Prolog is one of the most popular languages of the artificial intelligence community (despite its origins as a means to prove theorums). It is a high level language that is interpreted. A prolog program consists of facts and rules.
It was created by Alain Colmerauer and Philipe Roussel at the university of Marseilles, and was deemed to be so powerful that in 1981 the Institute for New Technolgy in Japan adopted it in their efforts to produce fifth generation computer hardware. As such it was anticipated that it would oust LISP and no doubt all other computer languages too. However, the ambitious plans of the ICOT were never realised, and prolog has not taken over the world.
I studied prolog as part of my MSc and found the prolog approach to programming intriguing and appealing.
1. Smaller faster, cheaper, lighter computers for the desktop. They will be no larger than a DVD drive. They will be silent, and run free software, and much of this will be web based. They will use solid state disks, and large quantities of cheap memory.2. More powerful mobile phones will largely replace traditional PCs. The screens of mobiles will occupy as much of the phone as physicallly possible. "Soft buttons will have largely replaced mechanical buttons in top of the range phones.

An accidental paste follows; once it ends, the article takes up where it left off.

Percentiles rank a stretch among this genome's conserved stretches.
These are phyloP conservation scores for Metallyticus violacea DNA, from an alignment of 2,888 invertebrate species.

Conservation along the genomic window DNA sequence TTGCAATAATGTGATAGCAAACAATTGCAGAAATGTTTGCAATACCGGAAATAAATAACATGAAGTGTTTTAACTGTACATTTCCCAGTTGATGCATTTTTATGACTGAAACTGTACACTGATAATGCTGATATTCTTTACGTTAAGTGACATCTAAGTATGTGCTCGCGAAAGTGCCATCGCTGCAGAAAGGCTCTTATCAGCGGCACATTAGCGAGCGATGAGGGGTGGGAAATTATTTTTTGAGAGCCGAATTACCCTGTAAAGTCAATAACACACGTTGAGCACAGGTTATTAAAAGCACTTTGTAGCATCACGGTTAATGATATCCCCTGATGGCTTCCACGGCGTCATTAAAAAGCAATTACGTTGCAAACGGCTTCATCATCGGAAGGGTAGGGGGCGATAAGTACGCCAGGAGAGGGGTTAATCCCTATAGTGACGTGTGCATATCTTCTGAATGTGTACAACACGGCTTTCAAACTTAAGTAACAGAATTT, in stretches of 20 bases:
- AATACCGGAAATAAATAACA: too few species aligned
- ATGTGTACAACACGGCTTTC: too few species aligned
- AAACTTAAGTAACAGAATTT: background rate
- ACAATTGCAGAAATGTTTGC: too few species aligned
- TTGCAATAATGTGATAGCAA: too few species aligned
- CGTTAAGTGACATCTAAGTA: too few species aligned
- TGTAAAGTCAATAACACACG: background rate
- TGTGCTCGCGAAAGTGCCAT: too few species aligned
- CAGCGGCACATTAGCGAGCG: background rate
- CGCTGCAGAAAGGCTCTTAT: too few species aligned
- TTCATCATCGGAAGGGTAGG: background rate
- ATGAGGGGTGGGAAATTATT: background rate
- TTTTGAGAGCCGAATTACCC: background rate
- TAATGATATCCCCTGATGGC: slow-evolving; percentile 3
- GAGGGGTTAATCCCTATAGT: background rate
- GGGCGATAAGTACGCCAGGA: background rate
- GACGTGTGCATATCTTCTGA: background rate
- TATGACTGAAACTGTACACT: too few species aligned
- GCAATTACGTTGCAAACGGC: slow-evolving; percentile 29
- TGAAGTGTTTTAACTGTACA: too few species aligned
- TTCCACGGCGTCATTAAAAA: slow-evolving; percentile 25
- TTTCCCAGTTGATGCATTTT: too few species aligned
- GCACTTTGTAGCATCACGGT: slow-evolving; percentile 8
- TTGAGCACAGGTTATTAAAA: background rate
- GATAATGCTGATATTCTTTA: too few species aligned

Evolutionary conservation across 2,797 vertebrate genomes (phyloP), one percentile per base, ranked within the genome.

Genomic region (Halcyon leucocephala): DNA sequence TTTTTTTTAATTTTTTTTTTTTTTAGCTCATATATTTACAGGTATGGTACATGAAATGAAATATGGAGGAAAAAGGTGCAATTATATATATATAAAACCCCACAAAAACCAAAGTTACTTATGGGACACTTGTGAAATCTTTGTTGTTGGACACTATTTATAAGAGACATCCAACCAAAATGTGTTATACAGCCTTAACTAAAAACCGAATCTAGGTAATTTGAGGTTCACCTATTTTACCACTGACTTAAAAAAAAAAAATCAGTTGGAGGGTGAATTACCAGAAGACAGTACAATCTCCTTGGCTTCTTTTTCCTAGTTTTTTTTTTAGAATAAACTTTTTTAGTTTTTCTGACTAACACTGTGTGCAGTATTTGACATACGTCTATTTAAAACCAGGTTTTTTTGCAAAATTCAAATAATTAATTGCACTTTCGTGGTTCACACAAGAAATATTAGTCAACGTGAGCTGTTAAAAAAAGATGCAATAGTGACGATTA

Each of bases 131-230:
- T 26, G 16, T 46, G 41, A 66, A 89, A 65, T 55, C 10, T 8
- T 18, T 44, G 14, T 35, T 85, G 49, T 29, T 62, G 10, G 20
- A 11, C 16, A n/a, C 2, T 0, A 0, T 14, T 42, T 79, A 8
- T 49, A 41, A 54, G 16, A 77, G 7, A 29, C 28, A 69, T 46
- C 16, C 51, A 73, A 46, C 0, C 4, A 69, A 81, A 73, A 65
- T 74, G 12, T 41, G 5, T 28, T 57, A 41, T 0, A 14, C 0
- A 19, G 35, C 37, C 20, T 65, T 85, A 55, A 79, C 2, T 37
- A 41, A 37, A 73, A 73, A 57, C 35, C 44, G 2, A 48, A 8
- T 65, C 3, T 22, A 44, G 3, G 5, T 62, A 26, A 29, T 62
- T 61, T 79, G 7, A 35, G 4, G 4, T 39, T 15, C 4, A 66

3. Sophisticated screen display technology will be available that will allow us to use bigger computer monitors in smaller less likely workplaces.
4. Micro-factories: places of work no bigger than a loft
extension, where budding entrepreneurs labour in their free time
"printing" products with 3D printers and selling their wares
by the internet.